Originally published on Frags and Beer on September 28, 2020
I saw Starman many years ago, and I don’t think I’ve seen it since. Watching this movie as an adult gives an entirely new perspective, and appreciation for the story. Not only that, but new appreciation for Jeff Bridges as well. What I remember as a mysterious science fiction thriller is so much more through the eyes of an adult who has lost people close to him. Through the eyes of a husband and father the movie isn’t really about an alien visiting Earth, not entirely anyway.
Starman is a 1984 movie starring Jeff Bridges as simply Starman, an alien who crashes on Earth while observing us. His mission was in response to the golden record invitation we sent up on the Voyager 2. After being shot down he finds himself at the home of Jenny Hayden (Karen Allen). After viewing photographs in her home he takes the form of her dead husband, Scott. Authorities are closing in on the area and the alien, appearing to kidnap Jenny, directs her to drive him west to the Barringer Crater in Arizona.
The movie is part E.T. for adults, but also very much a love story about a woman getting to say goodbye to her husband. Scott was killed in an accident, and the movie opens with Jenny trying to deal with that grief. We get the impression that they were not married long, and were very happy. It also seems like his death was sudden. Jenny didn’t get any closure. That subplot is huge in the movie, and not something I would have picked up on as a kid. It made the ending of the movie so much more meaningful. It wasn’t about Jenny falling in love with an alien who looked like her husband. It was very much about Jenny getting that final moment with Scott.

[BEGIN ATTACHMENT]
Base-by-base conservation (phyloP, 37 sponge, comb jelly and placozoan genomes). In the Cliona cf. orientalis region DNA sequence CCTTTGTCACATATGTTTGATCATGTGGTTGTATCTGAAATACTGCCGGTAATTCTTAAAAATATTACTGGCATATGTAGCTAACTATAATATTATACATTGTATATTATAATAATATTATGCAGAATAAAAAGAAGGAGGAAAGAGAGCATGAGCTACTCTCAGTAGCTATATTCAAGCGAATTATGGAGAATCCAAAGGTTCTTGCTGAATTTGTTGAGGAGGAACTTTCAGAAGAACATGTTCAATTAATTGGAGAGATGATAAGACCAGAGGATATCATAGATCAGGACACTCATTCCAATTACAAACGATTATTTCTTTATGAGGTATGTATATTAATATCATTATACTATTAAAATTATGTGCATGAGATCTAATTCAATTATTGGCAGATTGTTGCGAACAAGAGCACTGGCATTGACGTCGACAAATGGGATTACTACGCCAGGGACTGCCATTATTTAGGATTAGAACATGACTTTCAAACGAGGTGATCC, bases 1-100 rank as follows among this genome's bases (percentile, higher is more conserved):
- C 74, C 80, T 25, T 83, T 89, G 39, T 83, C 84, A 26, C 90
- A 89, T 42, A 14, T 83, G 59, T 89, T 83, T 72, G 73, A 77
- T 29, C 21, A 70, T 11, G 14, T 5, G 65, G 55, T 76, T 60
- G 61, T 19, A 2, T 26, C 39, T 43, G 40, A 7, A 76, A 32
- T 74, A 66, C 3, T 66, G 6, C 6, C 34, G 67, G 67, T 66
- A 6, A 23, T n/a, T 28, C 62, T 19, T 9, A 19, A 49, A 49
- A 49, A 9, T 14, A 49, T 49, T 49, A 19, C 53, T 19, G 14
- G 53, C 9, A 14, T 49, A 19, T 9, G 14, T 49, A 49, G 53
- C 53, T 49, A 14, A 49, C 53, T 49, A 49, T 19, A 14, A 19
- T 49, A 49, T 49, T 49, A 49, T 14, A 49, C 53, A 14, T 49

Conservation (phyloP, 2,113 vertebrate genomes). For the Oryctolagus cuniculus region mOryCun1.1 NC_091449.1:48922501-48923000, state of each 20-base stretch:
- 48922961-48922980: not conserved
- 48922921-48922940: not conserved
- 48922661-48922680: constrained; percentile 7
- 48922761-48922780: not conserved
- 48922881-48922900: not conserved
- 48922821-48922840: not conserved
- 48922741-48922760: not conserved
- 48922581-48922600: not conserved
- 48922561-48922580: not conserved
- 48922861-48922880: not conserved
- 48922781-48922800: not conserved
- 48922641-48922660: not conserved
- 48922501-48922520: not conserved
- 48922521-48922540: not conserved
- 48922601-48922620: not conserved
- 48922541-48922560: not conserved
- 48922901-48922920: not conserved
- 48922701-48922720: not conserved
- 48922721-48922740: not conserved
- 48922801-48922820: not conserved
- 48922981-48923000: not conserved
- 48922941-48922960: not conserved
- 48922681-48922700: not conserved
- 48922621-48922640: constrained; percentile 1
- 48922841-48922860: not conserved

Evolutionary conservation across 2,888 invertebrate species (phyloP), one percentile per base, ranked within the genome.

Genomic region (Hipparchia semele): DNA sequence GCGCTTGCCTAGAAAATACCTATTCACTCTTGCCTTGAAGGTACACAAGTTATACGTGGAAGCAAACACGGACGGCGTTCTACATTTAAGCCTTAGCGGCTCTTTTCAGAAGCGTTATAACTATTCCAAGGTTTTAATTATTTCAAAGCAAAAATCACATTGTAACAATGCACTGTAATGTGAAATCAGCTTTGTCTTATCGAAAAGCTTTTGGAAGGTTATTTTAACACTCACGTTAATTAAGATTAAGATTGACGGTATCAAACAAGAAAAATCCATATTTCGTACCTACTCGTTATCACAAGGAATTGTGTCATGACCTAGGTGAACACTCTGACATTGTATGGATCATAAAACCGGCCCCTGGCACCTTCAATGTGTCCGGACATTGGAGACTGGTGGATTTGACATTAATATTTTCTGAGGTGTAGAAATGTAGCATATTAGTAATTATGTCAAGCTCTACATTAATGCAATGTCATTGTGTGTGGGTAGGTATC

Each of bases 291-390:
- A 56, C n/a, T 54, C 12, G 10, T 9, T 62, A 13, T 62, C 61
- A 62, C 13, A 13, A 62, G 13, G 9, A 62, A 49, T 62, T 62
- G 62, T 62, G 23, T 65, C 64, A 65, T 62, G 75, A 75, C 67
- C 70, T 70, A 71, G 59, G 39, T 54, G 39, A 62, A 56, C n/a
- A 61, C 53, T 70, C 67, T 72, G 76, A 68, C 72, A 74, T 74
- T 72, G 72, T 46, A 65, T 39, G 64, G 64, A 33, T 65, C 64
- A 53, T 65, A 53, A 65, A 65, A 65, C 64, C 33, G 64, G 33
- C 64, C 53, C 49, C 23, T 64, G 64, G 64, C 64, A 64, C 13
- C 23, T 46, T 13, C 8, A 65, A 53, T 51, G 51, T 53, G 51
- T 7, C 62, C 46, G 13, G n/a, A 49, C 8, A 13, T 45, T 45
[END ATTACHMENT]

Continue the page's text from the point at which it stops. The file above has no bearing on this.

One of the scenes that struck me as well was when SETI agent Mark Shermin (Charles Martin Smith), who finally got to smoke his cigar, caught up to them in the diner. By this point, Mark has seen the ‘alien autopsy’ room and the plans his boss has for Starman. He’s not about to let something like that happen. Before he makes his decision, Starman asks Mark if he wants to know what the alien finds beautiful about Earthlings. Starman says that his people have no war, the strong do not victimize the weak, but they have lost something. We (humans) are at our best when things are at their worst. Movies have been talking about how much damage we do to ourselves and Earth for a long time. Something that seems lost in modern movies is to see the good in humanity. Anymore we’re told that we’re a plague on this planet. No redeeming qualities, just greedy, dirty, violent, awful creatures.
Starman is a great movie, appropriate for kids, but one that would be appreciated more as an adult. There’s such a deep story about love and loss, masquerading as a cross-country adventure with an alien playing stranger in a strange land. It’s heartbreaking and touching, and well worth the rewatch if you haven’t seen it in a long time. To me, it’s one of John Carpenter’s best, and Bridges deserved the best actor nomination. Karen’s performance as Jenny hit home, especially right at the end. Her compassion, grief, love, and humanity made the movie what it is.
We watched the movie while enjoying white russians, in honor of “The Dude”. Simple mix of 1/2 oz each of vodka, kahlua, and heavy cream over ice. It was a first for both of us, and I suspect we will be having them again.